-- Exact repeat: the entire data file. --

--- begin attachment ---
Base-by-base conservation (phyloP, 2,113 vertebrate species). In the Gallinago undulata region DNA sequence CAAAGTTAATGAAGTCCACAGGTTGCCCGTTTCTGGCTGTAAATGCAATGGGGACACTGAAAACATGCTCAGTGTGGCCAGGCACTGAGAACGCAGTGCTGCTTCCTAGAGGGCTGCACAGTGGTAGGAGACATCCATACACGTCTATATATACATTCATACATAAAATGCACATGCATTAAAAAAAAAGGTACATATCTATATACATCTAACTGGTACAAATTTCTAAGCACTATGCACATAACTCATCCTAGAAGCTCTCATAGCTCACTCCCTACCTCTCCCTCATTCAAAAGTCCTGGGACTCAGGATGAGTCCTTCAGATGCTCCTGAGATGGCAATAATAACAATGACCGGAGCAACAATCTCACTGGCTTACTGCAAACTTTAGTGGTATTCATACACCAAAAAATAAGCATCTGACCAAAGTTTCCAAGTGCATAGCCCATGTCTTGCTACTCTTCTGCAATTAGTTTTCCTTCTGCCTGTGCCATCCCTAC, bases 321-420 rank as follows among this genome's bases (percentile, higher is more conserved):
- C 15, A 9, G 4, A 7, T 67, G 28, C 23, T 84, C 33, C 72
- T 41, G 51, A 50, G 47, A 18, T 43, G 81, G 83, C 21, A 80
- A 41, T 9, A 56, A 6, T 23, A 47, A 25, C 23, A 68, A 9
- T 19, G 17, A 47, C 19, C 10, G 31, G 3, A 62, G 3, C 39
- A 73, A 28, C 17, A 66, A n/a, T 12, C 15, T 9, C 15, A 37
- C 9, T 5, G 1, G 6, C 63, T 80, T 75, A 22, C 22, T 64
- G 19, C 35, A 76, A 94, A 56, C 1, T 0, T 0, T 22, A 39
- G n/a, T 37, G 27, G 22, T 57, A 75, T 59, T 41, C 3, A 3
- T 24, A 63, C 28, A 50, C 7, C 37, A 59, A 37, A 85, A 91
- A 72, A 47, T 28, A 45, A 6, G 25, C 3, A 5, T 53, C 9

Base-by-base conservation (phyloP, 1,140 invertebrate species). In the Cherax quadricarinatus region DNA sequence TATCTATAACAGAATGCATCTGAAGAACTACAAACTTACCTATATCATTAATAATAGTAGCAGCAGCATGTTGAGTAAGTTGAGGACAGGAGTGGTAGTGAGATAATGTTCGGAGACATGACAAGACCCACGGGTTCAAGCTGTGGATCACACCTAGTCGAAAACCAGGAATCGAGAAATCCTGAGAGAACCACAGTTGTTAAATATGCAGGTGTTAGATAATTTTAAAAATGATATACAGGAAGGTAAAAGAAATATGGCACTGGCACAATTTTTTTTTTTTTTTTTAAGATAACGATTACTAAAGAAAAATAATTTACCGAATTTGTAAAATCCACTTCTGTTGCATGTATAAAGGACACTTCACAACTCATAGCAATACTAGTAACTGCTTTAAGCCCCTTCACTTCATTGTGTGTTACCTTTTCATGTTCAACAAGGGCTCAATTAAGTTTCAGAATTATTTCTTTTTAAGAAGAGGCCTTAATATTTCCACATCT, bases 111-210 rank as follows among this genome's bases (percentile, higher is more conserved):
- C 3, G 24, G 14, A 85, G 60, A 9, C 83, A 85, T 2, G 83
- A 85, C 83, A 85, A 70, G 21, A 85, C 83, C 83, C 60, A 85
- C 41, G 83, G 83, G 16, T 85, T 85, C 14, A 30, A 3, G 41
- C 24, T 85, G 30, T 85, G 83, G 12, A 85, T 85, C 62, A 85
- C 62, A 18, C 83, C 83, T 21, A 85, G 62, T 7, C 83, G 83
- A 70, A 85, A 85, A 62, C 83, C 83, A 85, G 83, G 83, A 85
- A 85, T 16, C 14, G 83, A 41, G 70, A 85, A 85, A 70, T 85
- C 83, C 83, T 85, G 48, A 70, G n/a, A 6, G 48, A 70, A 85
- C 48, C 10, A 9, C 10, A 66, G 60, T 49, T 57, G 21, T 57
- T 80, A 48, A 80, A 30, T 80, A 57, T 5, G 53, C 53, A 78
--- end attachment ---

Base-by-base conservation (phyloP, 2,113 vertebrate species). In the Gallinago undulata region DNA sequence CAAAGTTAATGAAGTCCACAGGTTGCCCGTTTCTGGCTGTAAATGCAATGGGGACACTGAAAACATGCTCAGTGTGGCCAGGCACTGAGAACGCAGTGCTGCTTCCTAGAGGGCTGCACAGTGGTAGGAGACATCCATACACGTCTATATATACATTCATACATAAAATGCACATGCATTAAAAAAAAAGGTACATATCTATATACATCTAACTGGTACAAATTTCTAAGCACTATGCACATAACTCATCCTAGAAGCTCTCATAGCTCACTCCCTACCTCTCCCTCATTCAAAAGTCCTGGGACTCAGGATGAGTCCTTCAGATGCTCCTGAGATGGCAATAATAACAATGACCGGAGCAACAATCTCACTGGCTTACTGCAAACTTTAGTGGTATTCATACACCAAAAAATAAGCATCTGACCAAAGTTTCCAAGTGCATAGCCCATGTCTTGCTACTCTTCTGCAATTAGTTTTCCTTCTGCCTGTGCCATCCCTAC, bases 321-420 rank as follows among this genome's bases (percentile, higher is more conserved):
- C 15, A 9, G 4, A 7, T 67, G 28, C 23, T 84, C 33, C 72
- T 41, G 51, A 50, G 47, A 18, T 43, G 81, G 83, C 21, A 80
- A 41, T 9, A 56, A 6, T 23, A 47, A 25, C 23, A 68, A 9
- T 19, G 17, A 47, C 19, C 10, G 31, G 3, A 62, G 3, C 39
- A 73, A 28, C 17, A 66, A n/a, T 12, C 15, T 9, C 15, A 37
- C 9, T 5, G 1, G 6, C 63, T 80, T 75, A 22, C 22, T 64
- G 19, C 35, A 76, A 94, A 56, C 1, T 0, T 0, T 22, A 39
- G n/a, T 37, G 27, G 22, T 57, A 75, T 59, T 41, C 3, A 3
- T 24, A 63, C 28, A 50, C 7, C 37, A 59, A 37, A 85, A 91
- A 72, A 47, T 28, A 45, A 6, G 25, C 3, A 5, T 53, C 9

Base-by-base conservation (phyloP, 1,140 invertebrate species). In the Cherax quadricarinatus region DNA sequence TATCTATAACAGAATGCATCTGAAGAACTACAAACTTACCTATATCATTAATAATAGTAGCAGCAGCATGTTGAGTAAGTTGAGGACAGGAGTGGTAGTGAGATAATGTTCGGAGACATGACAAGACCCACGGGTTCAAGCTGTGGATCACACCTAGTCGAAAACCAGGAATCGAGAAATCCTGAGAGAACCACAGTTGTTAAATATGCAGGTGTTAGATAATTTTAAAAATGATATACAGGAAGGTAAAAGAAATATGGCACTGGCACAATTTTTTTTTTTTTTTTTAAGATAACGATTACTAAAGAAAAATAATTTACCGAATTTGTAAAATCCACTTCTGTTGCATGTATAAAGGACACTTCACAACTCATAGCAATACTAGTAACTGCTTTAAGCCCCTTCACTTCATTGTGTGTTACCTTTTCATGTTCAACAAGGGCTCAATTAAGTTTCAGAATTATTTCTTTTTAAGAAGAGGCCTTAATATTTCCACATCT, bases 111-210 rank as follows among this genome's bases (percentile, higher is more conserved):
- C 3, G 24, G 14, A 85, G 60, A 9, C 83, A 85, T 2, G 83
- A 85, C 83, A 85, A 70, G 21, A 85, C 83, C 83, C 60, A 85
- C 41, G 83, G 83, G 16, T 85, T 85, C 14, A 30, A 3, G 41
- C 24, T 85, G 30, T 85, G 83, G 12, A 85, T 85, C 62, A 85
- C 62, A 18, C 83, C 83, T 21, A 85, G 62, T 7, C 83, G 83
- A 70, A 85, A 85, A 62, C 83, C 83, A 85, G 83, G 83, A 85
- A 85, T 16, C 14, G 83, A 41, G 70, A 85, A 85, A 70, T 85
- C 83, C 83, T 85, G 48, A 70, G n/a, A 6, G 48, A 70, A 85
- C 48, C 10, A 9, C 10, A 66, G 60, T 49, T 57, G 21, T 57
- T 80, A 48, A 80, A 30, T 80, A 57, T 5, G 53, C 53, A 78